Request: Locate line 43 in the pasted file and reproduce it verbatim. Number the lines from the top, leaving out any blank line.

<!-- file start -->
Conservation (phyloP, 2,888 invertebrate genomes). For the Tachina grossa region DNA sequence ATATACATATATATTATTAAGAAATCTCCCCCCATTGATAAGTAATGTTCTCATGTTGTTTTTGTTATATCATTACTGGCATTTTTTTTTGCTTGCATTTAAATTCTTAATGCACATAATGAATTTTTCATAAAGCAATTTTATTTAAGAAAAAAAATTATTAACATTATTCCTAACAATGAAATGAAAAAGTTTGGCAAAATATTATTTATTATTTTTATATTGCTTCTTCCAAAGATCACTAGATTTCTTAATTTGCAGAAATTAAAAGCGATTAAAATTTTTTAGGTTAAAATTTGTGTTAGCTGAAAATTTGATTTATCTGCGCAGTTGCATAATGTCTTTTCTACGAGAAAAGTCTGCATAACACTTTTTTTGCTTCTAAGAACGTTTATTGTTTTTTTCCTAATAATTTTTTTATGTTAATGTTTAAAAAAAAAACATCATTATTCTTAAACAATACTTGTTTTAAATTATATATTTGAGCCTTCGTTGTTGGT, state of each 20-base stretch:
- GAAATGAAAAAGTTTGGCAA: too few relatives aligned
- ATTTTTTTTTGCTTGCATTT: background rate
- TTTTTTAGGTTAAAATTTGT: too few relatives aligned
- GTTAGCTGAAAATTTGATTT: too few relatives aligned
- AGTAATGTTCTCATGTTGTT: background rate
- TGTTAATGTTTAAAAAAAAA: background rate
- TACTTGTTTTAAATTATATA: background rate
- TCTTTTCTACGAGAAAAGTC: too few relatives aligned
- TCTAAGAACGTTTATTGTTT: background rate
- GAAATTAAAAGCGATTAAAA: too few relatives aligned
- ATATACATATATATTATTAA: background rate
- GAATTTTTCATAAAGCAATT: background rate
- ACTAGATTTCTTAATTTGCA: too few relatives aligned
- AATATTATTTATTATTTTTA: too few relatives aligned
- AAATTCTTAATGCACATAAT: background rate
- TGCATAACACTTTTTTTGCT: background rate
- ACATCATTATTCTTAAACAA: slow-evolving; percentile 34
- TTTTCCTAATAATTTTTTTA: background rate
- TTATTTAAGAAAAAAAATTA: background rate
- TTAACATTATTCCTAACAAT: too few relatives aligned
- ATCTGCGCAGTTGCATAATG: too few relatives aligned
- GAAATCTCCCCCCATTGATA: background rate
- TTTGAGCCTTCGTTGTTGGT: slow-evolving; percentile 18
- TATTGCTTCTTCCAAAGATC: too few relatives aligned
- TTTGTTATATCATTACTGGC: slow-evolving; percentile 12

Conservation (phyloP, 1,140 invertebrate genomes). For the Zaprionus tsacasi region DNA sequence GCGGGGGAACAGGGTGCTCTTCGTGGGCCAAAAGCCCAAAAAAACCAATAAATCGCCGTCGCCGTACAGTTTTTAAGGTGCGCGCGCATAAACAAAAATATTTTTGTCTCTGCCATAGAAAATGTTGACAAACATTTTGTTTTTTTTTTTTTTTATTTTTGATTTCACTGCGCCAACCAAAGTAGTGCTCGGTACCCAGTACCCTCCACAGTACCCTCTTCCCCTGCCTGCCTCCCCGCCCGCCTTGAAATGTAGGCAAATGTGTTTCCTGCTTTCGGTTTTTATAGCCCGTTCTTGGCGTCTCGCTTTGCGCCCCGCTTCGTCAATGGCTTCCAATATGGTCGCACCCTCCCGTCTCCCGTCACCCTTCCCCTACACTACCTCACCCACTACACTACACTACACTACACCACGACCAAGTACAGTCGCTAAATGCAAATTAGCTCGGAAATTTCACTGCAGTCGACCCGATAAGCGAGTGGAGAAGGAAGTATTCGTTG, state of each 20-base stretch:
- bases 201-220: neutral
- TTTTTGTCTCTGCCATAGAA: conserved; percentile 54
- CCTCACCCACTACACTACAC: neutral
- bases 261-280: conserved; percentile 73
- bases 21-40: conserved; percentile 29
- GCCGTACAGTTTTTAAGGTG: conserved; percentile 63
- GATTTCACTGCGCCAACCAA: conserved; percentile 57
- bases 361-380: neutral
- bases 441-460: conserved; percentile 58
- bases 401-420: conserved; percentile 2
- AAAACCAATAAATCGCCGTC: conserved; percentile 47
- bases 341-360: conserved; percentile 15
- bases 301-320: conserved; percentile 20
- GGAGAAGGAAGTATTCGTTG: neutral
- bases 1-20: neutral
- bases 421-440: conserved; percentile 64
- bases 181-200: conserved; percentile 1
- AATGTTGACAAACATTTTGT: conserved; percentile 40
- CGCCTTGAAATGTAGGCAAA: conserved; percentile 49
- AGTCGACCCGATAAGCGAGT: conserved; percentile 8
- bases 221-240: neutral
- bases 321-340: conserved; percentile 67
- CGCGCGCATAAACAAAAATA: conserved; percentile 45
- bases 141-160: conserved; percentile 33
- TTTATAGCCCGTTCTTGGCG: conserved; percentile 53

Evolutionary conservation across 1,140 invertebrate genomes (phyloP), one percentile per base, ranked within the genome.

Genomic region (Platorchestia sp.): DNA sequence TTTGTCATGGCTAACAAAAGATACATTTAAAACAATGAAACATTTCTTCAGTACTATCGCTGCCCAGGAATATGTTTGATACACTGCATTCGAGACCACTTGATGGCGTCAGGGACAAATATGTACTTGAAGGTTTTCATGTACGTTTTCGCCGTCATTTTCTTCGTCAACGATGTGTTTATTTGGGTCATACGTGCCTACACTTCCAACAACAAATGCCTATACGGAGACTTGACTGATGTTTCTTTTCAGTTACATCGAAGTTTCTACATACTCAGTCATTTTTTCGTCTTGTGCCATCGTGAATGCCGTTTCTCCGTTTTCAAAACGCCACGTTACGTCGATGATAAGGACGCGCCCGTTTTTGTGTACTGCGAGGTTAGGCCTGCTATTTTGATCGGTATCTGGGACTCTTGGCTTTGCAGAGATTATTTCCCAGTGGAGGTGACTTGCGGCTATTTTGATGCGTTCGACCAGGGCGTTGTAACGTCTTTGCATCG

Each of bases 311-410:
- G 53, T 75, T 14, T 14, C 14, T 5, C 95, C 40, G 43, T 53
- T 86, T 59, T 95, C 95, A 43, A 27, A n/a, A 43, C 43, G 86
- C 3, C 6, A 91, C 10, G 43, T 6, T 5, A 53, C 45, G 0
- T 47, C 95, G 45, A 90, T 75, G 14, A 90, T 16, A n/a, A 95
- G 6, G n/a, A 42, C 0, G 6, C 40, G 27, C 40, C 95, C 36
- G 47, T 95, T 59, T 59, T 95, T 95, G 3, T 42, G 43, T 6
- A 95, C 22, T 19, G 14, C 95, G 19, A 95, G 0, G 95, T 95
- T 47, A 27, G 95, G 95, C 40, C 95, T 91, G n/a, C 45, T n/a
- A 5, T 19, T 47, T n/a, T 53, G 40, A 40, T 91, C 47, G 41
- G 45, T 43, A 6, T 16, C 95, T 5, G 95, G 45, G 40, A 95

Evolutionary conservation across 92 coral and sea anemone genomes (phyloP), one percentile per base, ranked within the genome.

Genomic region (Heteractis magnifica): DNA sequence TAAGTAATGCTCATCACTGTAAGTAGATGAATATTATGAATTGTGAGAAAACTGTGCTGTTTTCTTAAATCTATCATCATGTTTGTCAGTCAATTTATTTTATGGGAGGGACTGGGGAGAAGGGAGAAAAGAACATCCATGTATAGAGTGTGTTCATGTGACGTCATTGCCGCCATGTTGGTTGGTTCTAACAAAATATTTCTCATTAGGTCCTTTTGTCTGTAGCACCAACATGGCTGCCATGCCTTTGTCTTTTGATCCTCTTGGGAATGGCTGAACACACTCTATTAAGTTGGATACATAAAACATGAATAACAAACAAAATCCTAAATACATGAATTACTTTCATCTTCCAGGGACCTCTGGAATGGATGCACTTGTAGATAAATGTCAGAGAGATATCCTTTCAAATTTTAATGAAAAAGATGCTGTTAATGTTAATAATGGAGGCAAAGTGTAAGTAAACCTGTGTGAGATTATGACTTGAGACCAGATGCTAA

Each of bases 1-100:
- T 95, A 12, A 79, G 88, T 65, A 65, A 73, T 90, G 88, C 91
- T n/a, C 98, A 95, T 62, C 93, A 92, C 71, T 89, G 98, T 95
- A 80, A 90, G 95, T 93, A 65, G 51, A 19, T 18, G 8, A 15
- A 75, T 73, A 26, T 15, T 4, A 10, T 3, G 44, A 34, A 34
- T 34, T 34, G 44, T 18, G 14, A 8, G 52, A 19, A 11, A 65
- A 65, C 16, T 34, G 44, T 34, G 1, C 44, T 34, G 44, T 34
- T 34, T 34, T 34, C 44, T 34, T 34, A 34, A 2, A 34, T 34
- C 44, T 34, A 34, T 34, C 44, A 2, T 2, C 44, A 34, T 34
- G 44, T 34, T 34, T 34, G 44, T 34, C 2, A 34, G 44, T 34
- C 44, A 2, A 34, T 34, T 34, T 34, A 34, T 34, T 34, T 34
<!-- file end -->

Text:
- bases 421-440: conserved; percentile 64